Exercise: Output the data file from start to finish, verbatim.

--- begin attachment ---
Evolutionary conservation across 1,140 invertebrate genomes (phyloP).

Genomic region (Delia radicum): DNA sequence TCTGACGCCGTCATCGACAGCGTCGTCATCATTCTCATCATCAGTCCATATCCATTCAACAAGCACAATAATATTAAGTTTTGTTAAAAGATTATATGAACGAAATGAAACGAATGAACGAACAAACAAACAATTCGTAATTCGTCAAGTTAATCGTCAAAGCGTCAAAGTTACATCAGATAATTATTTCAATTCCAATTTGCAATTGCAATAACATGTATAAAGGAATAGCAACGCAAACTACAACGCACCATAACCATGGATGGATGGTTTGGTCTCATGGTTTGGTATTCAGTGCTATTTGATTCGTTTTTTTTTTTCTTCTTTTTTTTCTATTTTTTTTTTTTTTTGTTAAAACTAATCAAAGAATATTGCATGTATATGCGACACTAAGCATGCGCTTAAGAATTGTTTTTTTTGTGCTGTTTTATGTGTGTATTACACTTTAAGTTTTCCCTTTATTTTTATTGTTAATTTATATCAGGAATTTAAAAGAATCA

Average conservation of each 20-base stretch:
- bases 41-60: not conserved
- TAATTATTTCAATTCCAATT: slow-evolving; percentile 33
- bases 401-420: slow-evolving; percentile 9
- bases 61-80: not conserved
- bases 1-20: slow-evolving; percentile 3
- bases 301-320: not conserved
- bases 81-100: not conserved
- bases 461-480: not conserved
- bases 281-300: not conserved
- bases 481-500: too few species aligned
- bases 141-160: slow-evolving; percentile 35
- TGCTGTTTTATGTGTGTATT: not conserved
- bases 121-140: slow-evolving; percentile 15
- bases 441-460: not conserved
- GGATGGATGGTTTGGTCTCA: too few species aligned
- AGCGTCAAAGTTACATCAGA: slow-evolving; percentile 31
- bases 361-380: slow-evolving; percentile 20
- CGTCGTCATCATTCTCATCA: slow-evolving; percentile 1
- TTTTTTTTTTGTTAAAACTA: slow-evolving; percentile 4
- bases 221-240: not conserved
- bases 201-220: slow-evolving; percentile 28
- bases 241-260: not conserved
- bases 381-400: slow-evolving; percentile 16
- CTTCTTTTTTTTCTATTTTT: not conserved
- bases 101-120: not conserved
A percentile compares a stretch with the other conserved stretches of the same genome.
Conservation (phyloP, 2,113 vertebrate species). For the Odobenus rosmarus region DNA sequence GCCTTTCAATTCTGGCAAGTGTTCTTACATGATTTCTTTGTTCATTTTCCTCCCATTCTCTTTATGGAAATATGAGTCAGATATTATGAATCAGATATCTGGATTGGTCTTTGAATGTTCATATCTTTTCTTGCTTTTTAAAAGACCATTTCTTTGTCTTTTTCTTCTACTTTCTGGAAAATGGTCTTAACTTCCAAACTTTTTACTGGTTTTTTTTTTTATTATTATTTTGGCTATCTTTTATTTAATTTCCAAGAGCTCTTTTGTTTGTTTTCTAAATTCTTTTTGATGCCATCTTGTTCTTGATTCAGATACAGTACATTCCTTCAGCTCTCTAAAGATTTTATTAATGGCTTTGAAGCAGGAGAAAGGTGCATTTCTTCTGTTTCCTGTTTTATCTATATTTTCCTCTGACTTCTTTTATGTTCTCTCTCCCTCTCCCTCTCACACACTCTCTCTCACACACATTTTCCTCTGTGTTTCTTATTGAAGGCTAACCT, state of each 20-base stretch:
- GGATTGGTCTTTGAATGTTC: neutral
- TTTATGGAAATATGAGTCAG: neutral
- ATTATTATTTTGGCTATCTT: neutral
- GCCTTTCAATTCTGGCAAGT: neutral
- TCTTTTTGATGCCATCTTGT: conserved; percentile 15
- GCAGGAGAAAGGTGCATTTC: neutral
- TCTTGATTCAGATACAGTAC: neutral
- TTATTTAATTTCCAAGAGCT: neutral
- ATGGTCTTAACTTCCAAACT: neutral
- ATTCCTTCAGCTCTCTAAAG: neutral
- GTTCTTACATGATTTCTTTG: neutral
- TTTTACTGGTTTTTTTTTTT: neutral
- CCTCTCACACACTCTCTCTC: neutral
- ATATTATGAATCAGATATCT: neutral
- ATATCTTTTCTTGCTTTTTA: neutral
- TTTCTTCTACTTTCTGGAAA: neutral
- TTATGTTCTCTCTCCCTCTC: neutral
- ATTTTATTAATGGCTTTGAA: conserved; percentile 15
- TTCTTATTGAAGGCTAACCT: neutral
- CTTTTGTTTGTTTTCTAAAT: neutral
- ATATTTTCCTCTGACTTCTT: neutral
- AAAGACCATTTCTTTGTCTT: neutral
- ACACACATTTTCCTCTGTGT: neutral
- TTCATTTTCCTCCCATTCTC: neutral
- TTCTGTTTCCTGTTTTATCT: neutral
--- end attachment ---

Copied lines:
Evolutionary conservation across 1,140 invertebrate genomes (phyloP).

Genomic region (Delia radicum): DNA sequence TCTGACGCCGTCATCGACAGCGTCGTCATCATTCTCATCATCAGTCCATATCCATTCAACAAGCACAATAATATTAAGTTTTGTTAAAAGATTATATGAACGAAATGAAACGAATGAACGAACAAACAAACAATTCGTAATTCGTCAAGTTAATCGTCAAAGCGTCAAAGTTACATCAGATAATTATTTCAATTCCAATTTGCAATTGCAATAACATGTATAAAGGAATAGCAACGCAAACTACAACGCACCATAACCATGGATGGATGGTTTGGTCTCATGGTTTGGTATTCAGTGCTATTTGATTCGTTTTTTTTTTTCTTCTTTTTTTTCTATTTTTTTTTTTTTTTGTTAAAACTAATCAAAGAATATTGCATGTATATGCGACACTAAGCATGCGCTTAAGAATTGTTTTTTTTGTGCTGTTTTATGTGTGTATTACACTTTAAGTTTTCCCTTTATTTTTATTGTTAATTTATATCAGGAATTTAAAAGAATCA

Average conservation of each 20-base stretch:
- bases 41-60: not conserved
- TAATTATTTCAATTCCAATT: slow-evolving; percentile 33
- bases 401-420: slow-evolving; percentile 9
- bases 61-80: not conserved
- bases 1-20: slow-evolving; percentile 3
- bases 301-320: not conserved
- bases 81-100: not conserved
- bases 461-480: not conserved
- bases 281-300: not conserved
- bases 481-500: too few species aligned
- bases 141-160: slow-evolving; percentile 35
- TGCTGTTTTATGTGTGTATT: not conserved
- bases 121-140: slow-evolving; percentile 15
- bases 441-460: not conserved
- GGATGGATGGTTTGGTCTCA: too few species aligned
- AGCGTCAAAGTTACATCAGA: slow-evolving; percentile 31
- bases 361-380: slow-evolving; percentile 20
- CGTCGTCATCATTCTCATCA: slow-evolving; percentile 1
- TTTTTTTTTTGTTAAAACTA: slow-evolving; percentile 4
- bases 221-240: not conserved
- bases 201-220: slow-evolving; percentile 28
- bases 241-260: not conserved
- bases 381-400: slow-evolving; percentile 16
- CTTCTTTTTTTTCTATTTTT: not conserved
- bases 101-120: not conserved
A percentile compares a stretch with the other conserved stretches of the same genome.
Conservation (phyloP, 2,113 vertebrate species). For the Odobenus rosmarus region DNA sequence GCCTTTCAATTCTGGCAAGTGTTCTTACATGATTTCTTTGTTCATTTTCCTCCCATTCTCTTTATGGAAATATGAGTCAGATATTATGAATCAGATATCTGGATTGGTCTTTGAATGTTCATATCTTTTCTTGCTTTTTAAAAGACCATTTCTTTGTCTTTTTCTTCTACTTTCTGGAAAATGGTCTTAACTTCCAAACTTTTTACTGGTTTTTTTTTTTATTATTATTTTGGCTATCTTTTATTTAATTTCCAAGAGCTCTTTTGTTTGTTTTCTAAATTCTTTTTGATGCCATCTTGTTCTTGATTCAGATACAGTACATTCCTTCAGCTCTCTAAAGATTTTATTAATGGCTTTGAAGCAGGAGAAAGGTGCATTTCTTCTGTTTCCTGTTTTATCTATATTTTCCTCTGACTTCTTTTATGTTCTCTCTCCCTCTCCCTCTCACACACTCTCTCTCACACACATTTTCCTCTGTGTTTCTTATTGAAGGCTAACCT, state of each 20-base stretch:
- GGATTGGTCTTTGAATGTTC: neutral
- TTTATGGAAATATGAGTCAG: neutral
- ATTATTATTTTGGCTATCTT: neutral
- GCCTTTCAATTCTGGCAAGT: neutral
- TCTTTTTGATGCCATCTTGT: conserved; percentile 15
- GCAGGAGAAAGGTGCATTTC: neutral
- TCTTGATTCAGATACAGTAC: neutral
- TTATTTAATTTCCAAGAGCT: neutral
- ATGGTCTTAACTTCCAAACT: neutral
- ATTCCTTCAGCTCTCTAAAG: neutral
- GTTCTTACATGATTTCTTTG: neutral
- TTTTACTGGTTTTTTTTTTT: neutral
- CCTCTCACACACTCTCTCTC: neutral
- ATATTATGAATCAGATATCT: neutral
- ATATCTTTTCTTGCTTTTTA: neutral
- TTTCTTCTACTTTCTGGAAA: neutral
- TTATGTTCTCTCTCCCTCTC: neutral
- ATTTTATTAATGGCTTTGAA: conserved; percentile 15
- TTCTTATTGAAGGCTAACCT: neutral
- CTTTTGTTTGTTTTCTAAAT: neutral
- ATATTTTCCTCTGACTTCTT: neutral
- AAAGACCATTTCTTTGTCTT: neutral
- ACACACATTTTCCTCTGTGT: neutral
- TTCATTTTCCTCCCATTCTC: neutral
- TTCTGTTTCCTGTTTTATCT: neutral